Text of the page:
Many a concert pianist spends years and a small fortune developing a distinctive personal presence. England's John Ogdon, 34, comes by his without effort. A huge, goateed, bespectacled, ambling hulk of a man, he is virtually impossible to ignore. It is not just his looks, though, that have made him the leading figure among Britain's younger pianists. Even in an age when glittering technique is almost taken for granted, Ogdon's facility for both the finespun and the fantastic is prodigious. Says Stephen Bishop, 30, a London-based American, and a friendly keyboard rival of Ogdon's: "He has absolutely volcanic energy. I mean, the piano actually moves sometimes."
With such kinetic qualities, Ogdon could easily have gone on to a profitable life of barnstorming the world with war-horse concertos. Instead, after sharing first prize with Vladimir Ashkenazy in Moscow's 1962 Tchaikovsky Competition, he became an evangelist for music that few other major pianists would touch. One of his best LP albums is devoted entirely to some of the piano music of Carl Nielsen (RCA), another to Ferruccio Busoni's hour-long piano concerto (Angel), a woolly and wonderful specimen of Germanic post-romanticism that includes a resounding men's chorus in the finale. Following this bent, Ogdon has become one of the exponents of the current romantic revival. That revival has helped bring forth a small anthology of minor works by major composers (Liszt, Scriabin), as well as some ingratiating works by minor composers (Charles-Henry Valentin Alkan, Max Reger). Ogdon, currently engaged in a six-week tour of the U.S. and Canada, is pleasantly matter-of-fact about this special musical taste: "I've always been interested in out-of-the-way composers, although it's a mystery to me why they are out of the way."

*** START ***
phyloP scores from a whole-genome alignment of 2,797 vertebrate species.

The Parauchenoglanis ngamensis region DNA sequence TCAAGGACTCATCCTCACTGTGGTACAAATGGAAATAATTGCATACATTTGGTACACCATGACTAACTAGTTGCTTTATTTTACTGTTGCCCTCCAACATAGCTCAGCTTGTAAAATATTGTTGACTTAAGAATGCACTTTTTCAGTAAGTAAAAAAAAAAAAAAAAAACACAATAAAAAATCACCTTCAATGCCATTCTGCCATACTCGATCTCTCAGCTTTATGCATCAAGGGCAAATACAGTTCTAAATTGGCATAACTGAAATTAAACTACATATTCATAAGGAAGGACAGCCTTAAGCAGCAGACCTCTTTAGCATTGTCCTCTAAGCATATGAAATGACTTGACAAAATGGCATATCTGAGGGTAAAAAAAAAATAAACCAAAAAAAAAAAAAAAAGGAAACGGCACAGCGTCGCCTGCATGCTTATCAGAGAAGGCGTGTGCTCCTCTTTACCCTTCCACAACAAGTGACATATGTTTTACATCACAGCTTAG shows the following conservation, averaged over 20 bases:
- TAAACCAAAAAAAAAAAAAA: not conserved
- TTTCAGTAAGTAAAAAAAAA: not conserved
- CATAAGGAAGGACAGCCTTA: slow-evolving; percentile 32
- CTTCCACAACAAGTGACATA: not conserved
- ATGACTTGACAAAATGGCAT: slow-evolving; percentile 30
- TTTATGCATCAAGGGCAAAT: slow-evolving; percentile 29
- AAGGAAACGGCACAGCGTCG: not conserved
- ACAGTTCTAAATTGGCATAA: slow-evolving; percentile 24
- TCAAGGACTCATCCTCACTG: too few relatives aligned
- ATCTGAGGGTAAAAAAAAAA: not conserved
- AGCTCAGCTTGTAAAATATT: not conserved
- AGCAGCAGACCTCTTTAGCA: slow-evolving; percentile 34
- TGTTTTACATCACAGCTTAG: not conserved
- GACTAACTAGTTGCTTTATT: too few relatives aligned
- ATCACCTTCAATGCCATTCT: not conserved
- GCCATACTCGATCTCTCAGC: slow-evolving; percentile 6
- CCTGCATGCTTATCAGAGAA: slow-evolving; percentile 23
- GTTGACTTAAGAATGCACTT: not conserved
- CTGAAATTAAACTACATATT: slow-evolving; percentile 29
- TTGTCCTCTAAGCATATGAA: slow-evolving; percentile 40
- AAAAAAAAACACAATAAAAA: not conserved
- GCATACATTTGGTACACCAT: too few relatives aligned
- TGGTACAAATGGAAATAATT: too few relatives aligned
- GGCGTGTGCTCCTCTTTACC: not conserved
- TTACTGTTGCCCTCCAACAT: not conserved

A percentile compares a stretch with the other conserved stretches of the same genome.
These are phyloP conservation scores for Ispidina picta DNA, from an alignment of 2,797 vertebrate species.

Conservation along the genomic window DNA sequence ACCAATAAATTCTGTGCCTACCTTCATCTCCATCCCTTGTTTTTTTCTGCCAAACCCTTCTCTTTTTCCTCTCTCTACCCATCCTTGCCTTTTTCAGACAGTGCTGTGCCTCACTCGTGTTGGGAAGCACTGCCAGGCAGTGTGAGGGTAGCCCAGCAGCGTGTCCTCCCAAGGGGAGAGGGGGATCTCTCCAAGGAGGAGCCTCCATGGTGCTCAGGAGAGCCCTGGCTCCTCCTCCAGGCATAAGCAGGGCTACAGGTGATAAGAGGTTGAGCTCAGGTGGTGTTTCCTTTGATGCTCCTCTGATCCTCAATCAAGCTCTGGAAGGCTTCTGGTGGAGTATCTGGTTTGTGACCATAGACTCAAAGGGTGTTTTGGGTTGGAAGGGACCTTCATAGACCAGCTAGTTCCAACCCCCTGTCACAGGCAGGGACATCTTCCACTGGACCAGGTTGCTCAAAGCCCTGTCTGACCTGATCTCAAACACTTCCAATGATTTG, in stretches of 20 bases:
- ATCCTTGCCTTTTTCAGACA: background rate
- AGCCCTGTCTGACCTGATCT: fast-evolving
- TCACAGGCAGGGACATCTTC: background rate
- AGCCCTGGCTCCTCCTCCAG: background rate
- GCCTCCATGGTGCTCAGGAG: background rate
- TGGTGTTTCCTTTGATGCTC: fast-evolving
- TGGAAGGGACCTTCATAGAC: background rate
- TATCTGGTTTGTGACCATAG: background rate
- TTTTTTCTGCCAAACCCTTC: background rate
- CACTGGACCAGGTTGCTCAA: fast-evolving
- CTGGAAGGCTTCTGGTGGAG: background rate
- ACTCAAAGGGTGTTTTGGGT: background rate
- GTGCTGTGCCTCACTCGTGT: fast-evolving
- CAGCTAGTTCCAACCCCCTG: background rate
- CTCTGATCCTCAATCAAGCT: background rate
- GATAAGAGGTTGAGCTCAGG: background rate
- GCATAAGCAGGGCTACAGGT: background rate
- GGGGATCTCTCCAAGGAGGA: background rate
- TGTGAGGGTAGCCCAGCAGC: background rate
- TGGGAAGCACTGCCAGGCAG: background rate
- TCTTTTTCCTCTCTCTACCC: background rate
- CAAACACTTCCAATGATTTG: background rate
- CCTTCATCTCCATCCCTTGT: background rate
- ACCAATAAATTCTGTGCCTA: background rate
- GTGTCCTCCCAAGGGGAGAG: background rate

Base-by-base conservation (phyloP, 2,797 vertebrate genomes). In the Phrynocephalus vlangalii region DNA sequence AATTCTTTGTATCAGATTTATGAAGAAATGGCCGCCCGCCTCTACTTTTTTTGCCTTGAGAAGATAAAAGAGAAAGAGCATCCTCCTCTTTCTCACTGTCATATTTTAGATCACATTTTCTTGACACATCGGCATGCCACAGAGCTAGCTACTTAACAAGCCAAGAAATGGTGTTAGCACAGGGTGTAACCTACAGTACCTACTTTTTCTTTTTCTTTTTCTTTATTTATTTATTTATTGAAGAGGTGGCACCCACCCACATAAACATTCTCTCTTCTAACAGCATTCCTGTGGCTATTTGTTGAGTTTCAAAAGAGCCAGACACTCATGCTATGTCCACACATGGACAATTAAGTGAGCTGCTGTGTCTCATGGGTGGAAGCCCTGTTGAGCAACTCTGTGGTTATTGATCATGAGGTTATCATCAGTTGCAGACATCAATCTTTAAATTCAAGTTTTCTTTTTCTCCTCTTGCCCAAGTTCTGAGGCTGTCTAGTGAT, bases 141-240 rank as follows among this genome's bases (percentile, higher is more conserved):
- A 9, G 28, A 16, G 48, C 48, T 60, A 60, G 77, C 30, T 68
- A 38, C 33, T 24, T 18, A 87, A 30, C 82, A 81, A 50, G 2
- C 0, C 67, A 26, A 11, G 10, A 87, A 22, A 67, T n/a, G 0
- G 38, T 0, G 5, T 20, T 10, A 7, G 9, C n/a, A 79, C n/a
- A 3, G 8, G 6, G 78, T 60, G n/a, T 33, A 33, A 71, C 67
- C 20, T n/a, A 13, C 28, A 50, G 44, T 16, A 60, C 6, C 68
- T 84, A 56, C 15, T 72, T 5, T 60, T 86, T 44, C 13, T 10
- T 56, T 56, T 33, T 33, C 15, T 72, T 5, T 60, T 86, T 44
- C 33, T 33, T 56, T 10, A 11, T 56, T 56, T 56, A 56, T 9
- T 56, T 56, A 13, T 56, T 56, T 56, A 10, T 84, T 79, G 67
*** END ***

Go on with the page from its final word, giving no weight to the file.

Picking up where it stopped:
One good reason is that Ogdon is something of an out-of-the-way composer himself. His output already includes 20 works for piano, a string quartet and a brass quintet. His major effort so far is the Piano Concerto No. 1, a three-movement, 25-minute work that he performed brilliantly late last year before an enthusiastic audience in London's Royal Festival Hall. At Christmastime he recorded it for E.M.I, with the Royal Philharmonic under Conductor Lawrence Foster; Angel will be issuing it in the U.S. next fall.
The concerto has the youthful fault of jumbling together too many influences, but reveals Ogdon as an impressively forceful and colorful composer wholike Ogdon the pianisthas a flair for handling big and complicated structures without losing what the pop world would call the big beat. His writing for the piano is flamboyant, excitingly splashy but tamed by good taste. The expertise of his orchestral writing is remarkablebold blocks of brass sound, piquant wisps of woodwind, supple simplicity in the strings. Perhaps the most important thing about his composition is that he has dared to opt for tradition over "now" chic: the idiom is tonal and reflects the post-romantic passions of the early 20th century.